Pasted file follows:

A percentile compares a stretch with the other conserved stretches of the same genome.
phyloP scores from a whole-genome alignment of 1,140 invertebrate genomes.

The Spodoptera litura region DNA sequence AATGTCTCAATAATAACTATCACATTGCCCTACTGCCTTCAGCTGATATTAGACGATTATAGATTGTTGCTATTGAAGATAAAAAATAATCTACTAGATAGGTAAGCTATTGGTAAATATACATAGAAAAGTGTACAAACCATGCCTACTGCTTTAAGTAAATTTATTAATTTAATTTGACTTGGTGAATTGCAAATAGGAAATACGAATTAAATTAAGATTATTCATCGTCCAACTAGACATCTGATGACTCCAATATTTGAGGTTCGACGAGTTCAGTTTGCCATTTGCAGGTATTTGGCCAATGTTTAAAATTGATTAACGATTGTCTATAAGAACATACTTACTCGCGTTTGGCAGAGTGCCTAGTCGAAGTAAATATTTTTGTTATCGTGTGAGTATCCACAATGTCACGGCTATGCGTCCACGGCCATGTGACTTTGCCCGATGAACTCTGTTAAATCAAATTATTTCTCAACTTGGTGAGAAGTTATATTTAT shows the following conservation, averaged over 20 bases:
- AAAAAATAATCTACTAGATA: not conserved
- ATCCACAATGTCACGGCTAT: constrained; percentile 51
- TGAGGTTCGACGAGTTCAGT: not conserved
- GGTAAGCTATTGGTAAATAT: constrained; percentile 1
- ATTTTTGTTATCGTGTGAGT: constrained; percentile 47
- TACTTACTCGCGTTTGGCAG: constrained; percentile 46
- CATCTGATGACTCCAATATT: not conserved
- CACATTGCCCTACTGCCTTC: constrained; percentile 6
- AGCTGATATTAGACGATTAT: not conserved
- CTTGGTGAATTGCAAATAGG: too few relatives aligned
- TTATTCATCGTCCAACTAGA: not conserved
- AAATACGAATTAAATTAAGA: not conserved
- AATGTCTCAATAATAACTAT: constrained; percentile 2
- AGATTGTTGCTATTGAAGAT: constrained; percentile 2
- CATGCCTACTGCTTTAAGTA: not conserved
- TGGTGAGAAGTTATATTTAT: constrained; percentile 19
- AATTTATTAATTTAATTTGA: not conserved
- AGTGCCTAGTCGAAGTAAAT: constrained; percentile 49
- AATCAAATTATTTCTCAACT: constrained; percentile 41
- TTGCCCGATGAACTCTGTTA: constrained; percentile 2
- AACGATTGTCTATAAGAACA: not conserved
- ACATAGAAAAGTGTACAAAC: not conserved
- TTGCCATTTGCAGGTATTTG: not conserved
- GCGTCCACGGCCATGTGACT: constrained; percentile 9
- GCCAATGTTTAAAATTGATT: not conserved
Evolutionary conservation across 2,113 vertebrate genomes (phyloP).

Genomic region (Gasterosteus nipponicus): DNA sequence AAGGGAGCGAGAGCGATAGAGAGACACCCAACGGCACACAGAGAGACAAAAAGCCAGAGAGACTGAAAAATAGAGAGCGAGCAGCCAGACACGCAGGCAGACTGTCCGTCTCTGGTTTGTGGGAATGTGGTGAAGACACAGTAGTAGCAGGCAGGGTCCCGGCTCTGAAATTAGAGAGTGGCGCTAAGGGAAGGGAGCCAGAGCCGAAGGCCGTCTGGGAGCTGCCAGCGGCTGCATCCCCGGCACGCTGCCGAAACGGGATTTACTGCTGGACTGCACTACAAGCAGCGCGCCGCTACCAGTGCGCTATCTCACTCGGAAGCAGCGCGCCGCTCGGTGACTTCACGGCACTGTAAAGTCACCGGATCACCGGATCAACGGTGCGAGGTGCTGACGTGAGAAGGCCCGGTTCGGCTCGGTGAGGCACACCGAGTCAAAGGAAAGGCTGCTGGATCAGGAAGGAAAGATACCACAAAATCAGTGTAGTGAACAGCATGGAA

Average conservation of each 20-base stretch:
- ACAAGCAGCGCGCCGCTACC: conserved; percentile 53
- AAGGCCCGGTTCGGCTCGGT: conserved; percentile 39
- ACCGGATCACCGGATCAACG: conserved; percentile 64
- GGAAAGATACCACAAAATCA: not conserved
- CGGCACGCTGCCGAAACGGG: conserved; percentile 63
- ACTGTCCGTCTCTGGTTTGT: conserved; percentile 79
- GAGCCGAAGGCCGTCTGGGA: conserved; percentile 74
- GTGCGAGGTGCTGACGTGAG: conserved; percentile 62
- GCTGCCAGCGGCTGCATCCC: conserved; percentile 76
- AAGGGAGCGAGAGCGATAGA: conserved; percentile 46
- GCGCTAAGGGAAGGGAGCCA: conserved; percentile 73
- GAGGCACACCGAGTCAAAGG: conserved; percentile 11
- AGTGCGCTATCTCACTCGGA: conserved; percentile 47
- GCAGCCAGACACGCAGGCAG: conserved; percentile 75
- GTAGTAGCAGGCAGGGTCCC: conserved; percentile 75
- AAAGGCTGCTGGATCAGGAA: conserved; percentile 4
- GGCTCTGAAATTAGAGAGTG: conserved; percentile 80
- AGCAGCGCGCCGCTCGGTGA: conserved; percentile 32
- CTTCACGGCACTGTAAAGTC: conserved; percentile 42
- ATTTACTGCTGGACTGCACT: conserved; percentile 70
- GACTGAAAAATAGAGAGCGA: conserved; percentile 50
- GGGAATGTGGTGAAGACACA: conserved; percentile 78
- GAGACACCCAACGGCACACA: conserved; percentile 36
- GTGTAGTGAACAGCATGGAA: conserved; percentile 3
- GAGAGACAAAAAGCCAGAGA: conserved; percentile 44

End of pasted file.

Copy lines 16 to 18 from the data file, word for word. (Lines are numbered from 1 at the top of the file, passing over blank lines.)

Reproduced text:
- AATGTCTCAATAATAACTAT: constrained; percentile 2
- AGATTGTTGCTATTGAAGAT: constrained; percentile 2
- CATGCCTACTGCTTTAAGTA: not conserved